Interestingly, building owners the Owens Family say that, at $150,000, the 16 base isolators are less expensive than the building’s sprinkler system.
The building also features a mix of concrete and timber for its structural frame. The columns are made from precast concrete, and the beams are hollow laminated veneer lumber (LVL) timber members, a combination that is new to the industry.
The timber beams are post-tensioned with horizontal steel cables that provide strength to pull the beams back into line after a major shake. The cable ends are attached to shock-absorbing steel components that can double as energy-dissipating fuses in major earthquakes. These seismic-resisting timber solutions were developed at the University of Canterbury by the Structural Innovation Timber Company (STIC) – a BRANZ, New Zealand and Australian universities research and development group. St Elmo Courts will be the country’s tallest building containing STIC-developed technology.
51–53 Victoria Street – base-isolated lightweight steel frame
A new 3-storey building at 51–53 Victoria Street will receive advanced base isolation and a relatively lightweight steel structural frame.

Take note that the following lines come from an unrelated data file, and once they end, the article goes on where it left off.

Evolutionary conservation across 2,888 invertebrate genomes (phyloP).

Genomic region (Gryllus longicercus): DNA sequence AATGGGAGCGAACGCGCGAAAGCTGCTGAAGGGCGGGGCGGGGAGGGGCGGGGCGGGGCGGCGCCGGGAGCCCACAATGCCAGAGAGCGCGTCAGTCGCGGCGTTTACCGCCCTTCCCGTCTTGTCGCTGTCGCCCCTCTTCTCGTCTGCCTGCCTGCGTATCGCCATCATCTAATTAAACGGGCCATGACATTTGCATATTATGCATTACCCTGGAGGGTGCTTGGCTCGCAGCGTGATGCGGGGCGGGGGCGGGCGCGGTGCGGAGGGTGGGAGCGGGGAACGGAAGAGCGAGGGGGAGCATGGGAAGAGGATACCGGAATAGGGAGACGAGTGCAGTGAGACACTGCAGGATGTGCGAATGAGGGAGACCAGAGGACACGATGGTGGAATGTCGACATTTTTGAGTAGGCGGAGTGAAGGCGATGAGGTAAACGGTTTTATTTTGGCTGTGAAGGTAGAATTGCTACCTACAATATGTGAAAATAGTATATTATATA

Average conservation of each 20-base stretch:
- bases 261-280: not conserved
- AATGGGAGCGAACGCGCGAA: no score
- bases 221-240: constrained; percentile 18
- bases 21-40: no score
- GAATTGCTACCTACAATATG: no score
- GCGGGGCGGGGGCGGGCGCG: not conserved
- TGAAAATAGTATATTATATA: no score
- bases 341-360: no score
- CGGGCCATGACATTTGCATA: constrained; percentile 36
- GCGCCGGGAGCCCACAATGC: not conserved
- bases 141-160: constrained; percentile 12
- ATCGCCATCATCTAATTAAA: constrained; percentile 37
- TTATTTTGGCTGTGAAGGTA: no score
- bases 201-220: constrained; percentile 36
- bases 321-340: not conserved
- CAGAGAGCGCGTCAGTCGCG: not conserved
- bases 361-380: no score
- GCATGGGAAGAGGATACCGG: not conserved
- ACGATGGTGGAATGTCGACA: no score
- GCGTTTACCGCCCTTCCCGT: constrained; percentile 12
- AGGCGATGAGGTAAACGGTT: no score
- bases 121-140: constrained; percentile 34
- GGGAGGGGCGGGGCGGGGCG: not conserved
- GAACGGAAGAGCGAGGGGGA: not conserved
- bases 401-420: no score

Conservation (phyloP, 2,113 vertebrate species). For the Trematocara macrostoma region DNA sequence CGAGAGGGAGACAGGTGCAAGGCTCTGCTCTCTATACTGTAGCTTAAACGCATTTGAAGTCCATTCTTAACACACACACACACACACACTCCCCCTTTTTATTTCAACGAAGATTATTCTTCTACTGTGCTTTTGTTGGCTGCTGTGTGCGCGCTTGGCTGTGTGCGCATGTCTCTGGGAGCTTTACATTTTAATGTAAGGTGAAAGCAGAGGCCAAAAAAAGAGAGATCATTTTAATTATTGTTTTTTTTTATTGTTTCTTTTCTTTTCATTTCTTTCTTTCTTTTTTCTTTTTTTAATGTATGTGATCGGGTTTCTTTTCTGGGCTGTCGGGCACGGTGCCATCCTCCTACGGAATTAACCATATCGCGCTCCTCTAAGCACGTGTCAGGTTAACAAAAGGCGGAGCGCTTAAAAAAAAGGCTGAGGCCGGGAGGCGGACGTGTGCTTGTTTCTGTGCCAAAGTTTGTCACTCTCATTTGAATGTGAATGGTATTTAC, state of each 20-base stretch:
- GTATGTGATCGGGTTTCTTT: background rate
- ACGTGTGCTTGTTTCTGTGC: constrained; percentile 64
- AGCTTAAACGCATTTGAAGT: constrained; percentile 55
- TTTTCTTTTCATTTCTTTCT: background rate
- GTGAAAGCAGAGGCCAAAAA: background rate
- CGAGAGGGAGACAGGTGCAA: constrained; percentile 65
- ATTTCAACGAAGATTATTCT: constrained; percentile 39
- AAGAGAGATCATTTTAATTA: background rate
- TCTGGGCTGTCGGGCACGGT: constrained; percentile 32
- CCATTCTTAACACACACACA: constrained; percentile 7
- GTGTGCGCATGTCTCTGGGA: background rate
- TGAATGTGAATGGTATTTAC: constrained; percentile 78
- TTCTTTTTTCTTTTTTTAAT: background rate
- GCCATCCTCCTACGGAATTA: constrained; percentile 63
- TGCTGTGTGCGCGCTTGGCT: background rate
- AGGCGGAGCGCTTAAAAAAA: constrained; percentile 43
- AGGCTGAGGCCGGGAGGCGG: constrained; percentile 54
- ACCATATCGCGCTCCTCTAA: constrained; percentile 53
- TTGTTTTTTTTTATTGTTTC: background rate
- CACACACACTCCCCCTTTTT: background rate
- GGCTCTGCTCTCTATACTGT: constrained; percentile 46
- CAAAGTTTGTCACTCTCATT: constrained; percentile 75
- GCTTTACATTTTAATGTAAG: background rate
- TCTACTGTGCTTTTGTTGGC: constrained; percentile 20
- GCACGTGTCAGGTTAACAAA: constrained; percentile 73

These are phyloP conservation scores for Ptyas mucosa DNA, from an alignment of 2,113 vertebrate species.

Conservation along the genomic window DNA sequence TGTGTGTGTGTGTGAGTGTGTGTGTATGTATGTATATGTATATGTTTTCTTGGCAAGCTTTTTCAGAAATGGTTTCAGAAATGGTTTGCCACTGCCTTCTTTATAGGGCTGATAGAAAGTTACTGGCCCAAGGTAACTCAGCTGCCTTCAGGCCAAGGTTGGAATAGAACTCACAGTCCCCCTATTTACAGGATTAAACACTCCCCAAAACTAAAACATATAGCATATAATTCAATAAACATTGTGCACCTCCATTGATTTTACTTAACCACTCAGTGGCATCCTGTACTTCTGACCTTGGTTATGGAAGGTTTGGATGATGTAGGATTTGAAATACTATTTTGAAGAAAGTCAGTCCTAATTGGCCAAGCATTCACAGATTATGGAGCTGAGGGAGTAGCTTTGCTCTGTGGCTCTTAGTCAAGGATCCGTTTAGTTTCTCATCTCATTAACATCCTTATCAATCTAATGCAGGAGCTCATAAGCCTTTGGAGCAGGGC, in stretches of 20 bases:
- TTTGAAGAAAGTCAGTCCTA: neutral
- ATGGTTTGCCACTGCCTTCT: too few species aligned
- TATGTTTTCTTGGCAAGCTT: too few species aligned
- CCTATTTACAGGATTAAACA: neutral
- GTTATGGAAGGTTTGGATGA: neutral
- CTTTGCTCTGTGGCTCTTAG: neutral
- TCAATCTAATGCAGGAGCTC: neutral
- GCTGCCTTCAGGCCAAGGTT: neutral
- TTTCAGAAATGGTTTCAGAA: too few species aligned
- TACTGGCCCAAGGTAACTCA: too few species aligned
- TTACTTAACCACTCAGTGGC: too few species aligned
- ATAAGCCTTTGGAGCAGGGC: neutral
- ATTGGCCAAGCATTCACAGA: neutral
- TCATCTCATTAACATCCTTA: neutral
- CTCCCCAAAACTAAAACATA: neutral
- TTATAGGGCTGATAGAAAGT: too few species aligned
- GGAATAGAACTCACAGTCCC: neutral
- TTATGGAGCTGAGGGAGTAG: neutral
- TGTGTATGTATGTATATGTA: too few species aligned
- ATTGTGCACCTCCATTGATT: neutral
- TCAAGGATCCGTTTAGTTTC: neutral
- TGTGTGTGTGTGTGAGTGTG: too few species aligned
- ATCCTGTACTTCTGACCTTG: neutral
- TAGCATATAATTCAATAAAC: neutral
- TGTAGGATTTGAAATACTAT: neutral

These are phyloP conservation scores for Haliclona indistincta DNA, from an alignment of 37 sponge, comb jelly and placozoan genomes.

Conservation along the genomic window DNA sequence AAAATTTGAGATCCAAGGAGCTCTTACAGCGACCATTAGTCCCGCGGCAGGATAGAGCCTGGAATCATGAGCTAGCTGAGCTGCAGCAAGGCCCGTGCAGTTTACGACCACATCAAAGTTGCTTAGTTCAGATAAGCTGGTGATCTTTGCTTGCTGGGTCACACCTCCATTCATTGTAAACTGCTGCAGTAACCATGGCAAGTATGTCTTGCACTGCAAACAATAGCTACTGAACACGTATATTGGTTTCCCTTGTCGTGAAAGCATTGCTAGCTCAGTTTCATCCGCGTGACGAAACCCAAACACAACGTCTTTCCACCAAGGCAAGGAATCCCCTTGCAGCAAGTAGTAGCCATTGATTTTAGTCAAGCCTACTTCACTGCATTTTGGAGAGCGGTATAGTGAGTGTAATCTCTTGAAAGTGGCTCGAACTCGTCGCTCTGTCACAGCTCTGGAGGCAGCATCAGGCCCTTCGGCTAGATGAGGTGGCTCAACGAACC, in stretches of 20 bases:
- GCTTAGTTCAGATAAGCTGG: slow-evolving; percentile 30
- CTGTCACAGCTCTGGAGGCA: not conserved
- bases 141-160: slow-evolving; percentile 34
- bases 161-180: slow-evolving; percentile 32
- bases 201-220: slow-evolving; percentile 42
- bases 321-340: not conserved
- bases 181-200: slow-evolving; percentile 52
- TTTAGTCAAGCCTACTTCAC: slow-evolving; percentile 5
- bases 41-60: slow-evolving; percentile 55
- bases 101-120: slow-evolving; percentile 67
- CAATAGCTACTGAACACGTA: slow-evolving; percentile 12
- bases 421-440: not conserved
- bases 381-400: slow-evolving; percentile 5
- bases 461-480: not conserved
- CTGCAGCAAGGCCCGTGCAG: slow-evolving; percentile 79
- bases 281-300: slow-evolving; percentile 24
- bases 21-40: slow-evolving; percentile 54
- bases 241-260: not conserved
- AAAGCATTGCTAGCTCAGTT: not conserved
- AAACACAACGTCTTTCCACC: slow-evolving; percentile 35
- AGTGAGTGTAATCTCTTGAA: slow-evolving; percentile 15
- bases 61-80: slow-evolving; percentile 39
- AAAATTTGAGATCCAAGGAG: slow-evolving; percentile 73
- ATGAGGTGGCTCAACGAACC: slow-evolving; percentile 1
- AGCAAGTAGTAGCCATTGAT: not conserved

Instead of conventional lead-rubber base isolators, designers have chosen double concave slider bearings, where a puck sits between concave top and bottom stainless steel-lined plates. Under shaking, the plates and puck slide sideways across each other a distance of up to 40 cm, with the massive friction between them acting as an energy release for the building’s frame.
Further adding to seismic resistance, the building’s steel framework will be inherently lighter than an equivalent concrete structure. The lighter building weight generally means reduced forces are generated during an earthquake, making the job of force resistance easier for the building’s frame.